The USGS conducts research to develop field techniques and interpretive methods for characterizing fluid movement and chemical migration in fractured-rock aquifers to answer such questions. USGS research focuses on characterizing ground-water flow in fractured-rock aquifers over distances from meters to kilometers. Research is conducted at well-instrumented field research sites, such as the Mirror Lake water-shed in central New Hampshire, or on actual field problems with resource managers and regulators. Ground-water resource managers and geological and structural engineers are now applying the results of this research in fractured-rock aquifers throughout the United States.

attendees at a USGS demonstration The USGS publishes the results of its research in technical articles and other publications, and conducts seminars, workshops, and training classes. Numerous Federal and State agencies that work cooperatively with the USGS have attended USGS demonstrations of techniques used to characterize ground-water flow in fractured-rock aquifers.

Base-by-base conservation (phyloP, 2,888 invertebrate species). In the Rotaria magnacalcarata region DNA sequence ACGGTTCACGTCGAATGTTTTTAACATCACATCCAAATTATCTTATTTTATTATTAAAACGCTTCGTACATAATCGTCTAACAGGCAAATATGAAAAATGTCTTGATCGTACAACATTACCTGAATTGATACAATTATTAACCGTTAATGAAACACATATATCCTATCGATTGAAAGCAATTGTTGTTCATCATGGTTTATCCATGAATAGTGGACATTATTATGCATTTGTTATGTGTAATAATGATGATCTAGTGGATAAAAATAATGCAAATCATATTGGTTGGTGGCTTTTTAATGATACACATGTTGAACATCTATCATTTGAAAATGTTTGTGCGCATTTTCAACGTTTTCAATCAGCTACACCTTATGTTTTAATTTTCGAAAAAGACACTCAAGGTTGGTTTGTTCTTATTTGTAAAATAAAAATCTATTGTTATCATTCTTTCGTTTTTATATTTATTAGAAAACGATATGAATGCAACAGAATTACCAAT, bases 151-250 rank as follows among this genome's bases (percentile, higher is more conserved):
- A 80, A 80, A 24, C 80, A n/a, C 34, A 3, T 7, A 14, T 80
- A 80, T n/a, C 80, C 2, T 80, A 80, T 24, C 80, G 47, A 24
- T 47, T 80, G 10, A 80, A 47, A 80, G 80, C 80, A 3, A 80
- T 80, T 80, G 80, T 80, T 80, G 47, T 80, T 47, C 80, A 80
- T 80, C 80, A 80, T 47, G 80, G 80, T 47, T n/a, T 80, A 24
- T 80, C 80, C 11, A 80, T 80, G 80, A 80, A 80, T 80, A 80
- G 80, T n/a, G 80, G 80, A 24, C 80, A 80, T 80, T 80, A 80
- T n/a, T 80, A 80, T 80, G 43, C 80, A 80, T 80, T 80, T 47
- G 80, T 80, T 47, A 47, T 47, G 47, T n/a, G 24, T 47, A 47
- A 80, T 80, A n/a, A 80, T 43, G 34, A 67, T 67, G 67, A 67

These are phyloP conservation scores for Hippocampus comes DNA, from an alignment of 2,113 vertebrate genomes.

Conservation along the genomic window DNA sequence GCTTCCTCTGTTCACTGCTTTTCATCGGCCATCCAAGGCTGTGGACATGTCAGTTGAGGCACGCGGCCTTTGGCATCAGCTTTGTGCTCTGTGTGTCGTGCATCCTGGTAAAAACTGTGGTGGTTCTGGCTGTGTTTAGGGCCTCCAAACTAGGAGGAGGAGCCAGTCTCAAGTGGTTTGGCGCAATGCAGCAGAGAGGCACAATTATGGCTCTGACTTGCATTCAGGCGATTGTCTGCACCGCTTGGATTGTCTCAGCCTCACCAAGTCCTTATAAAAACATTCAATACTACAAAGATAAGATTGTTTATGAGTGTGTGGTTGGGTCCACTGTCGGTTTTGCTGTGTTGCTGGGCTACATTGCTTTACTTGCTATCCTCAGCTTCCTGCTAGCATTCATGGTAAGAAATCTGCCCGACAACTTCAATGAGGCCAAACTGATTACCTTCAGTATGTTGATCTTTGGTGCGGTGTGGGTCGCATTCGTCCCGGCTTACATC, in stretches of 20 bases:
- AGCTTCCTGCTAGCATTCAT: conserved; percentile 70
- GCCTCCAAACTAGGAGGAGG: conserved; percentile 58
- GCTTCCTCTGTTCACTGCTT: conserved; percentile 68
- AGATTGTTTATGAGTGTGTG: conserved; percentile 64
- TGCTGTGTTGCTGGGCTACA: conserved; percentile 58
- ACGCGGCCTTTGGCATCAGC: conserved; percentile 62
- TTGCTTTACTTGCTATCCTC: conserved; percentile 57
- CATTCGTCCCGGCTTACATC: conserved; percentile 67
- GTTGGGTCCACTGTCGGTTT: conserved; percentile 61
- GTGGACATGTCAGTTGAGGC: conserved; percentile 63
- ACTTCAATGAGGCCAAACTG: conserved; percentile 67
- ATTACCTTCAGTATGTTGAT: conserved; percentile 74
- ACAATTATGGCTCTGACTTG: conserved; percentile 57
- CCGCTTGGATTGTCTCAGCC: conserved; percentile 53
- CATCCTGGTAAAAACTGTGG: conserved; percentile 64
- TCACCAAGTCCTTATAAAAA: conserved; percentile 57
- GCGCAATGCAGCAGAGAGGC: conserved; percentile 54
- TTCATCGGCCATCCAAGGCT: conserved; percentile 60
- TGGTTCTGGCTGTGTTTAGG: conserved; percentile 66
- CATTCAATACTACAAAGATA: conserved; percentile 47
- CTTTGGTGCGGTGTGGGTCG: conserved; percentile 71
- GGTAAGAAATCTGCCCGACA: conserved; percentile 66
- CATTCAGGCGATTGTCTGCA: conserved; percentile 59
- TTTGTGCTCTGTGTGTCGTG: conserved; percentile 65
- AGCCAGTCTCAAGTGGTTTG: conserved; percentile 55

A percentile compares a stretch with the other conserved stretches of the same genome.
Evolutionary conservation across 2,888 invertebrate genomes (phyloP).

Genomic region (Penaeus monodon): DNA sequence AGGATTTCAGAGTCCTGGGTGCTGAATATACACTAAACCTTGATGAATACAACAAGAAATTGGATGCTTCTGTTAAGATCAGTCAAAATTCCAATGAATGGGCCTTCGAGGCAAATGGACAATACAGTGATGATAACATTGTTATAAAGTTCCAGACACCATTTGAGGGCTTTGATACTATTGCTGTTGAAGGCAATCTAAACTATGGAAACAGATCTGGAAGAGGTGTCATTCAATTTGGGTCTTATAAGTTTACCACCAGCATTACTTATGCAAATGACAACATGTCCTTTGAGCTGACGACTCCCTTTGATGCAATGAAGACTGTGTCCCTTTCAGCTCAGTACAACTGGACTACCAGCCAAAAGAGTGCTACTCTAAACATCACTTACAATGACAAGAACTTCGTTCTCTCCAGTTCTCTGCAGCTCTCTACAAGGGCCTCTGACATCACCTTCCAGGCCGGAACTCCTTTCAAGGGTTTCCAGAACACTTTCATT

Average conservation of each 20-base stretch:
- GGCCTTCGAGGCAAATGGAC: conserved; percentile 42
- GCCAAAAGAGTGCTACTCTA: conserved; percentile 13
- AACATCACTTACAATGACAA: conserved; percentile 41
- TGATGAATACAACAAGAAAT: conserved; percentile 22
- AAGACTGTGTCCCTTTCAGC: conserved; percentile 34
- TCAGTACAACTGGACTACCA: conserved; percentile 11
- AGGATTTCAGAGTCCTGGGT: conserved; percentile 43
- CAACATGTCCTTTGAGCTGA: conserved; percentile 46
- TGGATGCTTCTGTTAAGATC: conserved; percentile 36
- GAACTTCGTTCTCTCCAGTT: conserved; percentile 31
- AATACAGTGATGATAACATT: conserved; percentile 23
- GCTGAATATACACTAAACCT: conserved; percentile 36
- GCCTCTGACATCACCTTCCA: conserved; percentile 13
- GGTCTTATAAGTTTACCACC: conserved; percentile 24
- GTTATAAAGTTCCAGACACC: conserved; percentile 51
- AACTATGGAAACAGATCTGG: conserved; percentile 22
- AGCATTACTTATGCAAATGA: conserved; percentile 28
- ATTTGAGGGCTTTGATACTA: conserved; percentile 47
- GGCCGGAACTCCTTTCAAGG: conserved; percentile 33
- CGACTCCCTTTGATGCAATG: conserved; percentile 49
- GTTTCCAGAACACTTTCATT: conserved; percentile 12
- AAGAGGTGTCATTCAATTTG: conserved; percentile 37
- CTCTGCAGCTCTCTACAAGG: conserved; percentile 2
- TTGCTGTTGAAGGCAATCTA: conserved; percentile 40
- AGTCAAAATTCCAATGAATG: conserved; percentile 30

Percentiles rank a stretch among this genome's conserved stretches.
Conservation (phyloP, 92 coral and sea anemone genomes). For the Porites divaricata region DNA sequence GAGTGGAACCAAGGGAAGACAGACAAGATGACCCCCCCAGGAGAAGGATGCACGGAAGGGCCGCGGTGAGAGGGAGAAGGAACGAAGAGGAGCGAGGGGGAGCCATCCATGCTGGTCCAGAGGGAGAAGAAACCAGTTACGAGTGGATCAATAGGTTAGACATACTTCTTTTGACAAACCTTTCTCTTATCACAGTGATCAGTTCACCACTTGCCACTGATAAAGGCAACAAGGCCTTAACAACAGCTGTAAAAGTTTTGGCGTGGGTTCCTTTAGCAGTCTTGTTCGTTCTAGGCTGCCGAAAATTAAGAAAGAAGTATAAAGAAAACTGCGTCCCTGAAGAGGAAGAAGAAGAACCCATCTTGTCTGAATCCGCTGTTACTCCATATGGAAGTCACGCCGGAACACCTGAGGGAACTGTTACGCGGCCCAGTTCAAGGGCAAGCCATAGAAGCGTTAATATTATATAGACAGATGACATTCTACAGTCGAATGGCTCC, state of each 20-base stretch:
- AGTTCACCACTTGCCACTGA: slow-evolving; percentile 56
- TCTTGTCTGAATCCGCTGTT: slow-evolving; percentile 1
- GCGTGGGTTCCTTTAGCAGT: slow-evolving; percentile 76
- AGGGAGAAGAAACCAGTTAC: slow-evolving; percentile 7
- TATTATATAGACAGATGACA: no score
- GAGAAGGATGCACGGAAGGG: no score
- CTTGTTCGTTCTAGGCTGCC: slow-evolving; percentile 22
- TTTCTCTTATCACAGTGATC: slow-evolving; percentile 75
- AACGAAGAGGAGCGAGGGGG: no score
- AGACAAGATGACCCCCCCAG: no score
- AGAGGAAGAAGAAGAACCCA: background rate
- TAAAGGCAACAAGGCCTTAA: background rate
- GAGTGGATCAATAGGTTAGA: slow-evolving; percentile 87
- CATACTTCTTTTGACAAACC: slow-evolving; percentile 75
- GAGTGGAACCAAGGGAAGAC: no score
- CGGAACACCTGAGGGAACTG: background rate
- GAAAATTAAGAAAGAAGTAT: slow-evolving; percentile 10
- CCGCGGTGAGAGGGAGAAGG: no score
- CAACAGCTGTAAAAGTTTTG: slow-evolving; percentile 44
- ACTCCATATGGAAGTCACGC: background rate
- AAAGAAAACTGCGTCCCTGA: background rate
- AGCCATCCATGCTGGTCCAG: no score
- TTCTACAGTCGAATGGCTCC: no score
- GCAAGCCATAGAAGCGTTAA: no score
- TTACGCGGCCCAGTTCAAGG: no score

With the experience in characterizing ground-water flow in fractured-rock aquifers, the USGS is now addressing other issues of societal importance in fractured-rock aquifers, which include processes affecting bacterial activity, and the transport of colloids and pathogens.

- A. M. Shapiro                             

For More Information
More information on characterizing ground-water flow and chemical transport in fractured-rock aquifers can be found at the following web sites:

USGS, National Research Program, Transport Phenomena in Fractured Rock:

USGS, National Research Program, Hydrology of Fractured Rocks:

Fluid Flow and Solute Transport in Fractured Rock, Mirror Lake, New Hampshire:

Natural Attenuation of Chlorinated Solvents in Fractured Rocks, Naval Air Warfare Center Research Site, Trenton, New Jersey:

USGS, Ground-Water Resources Program:

USGS, Toxic Substances Hydrology Program:

USGS, Office of Ground Water, Branch of Geophysics: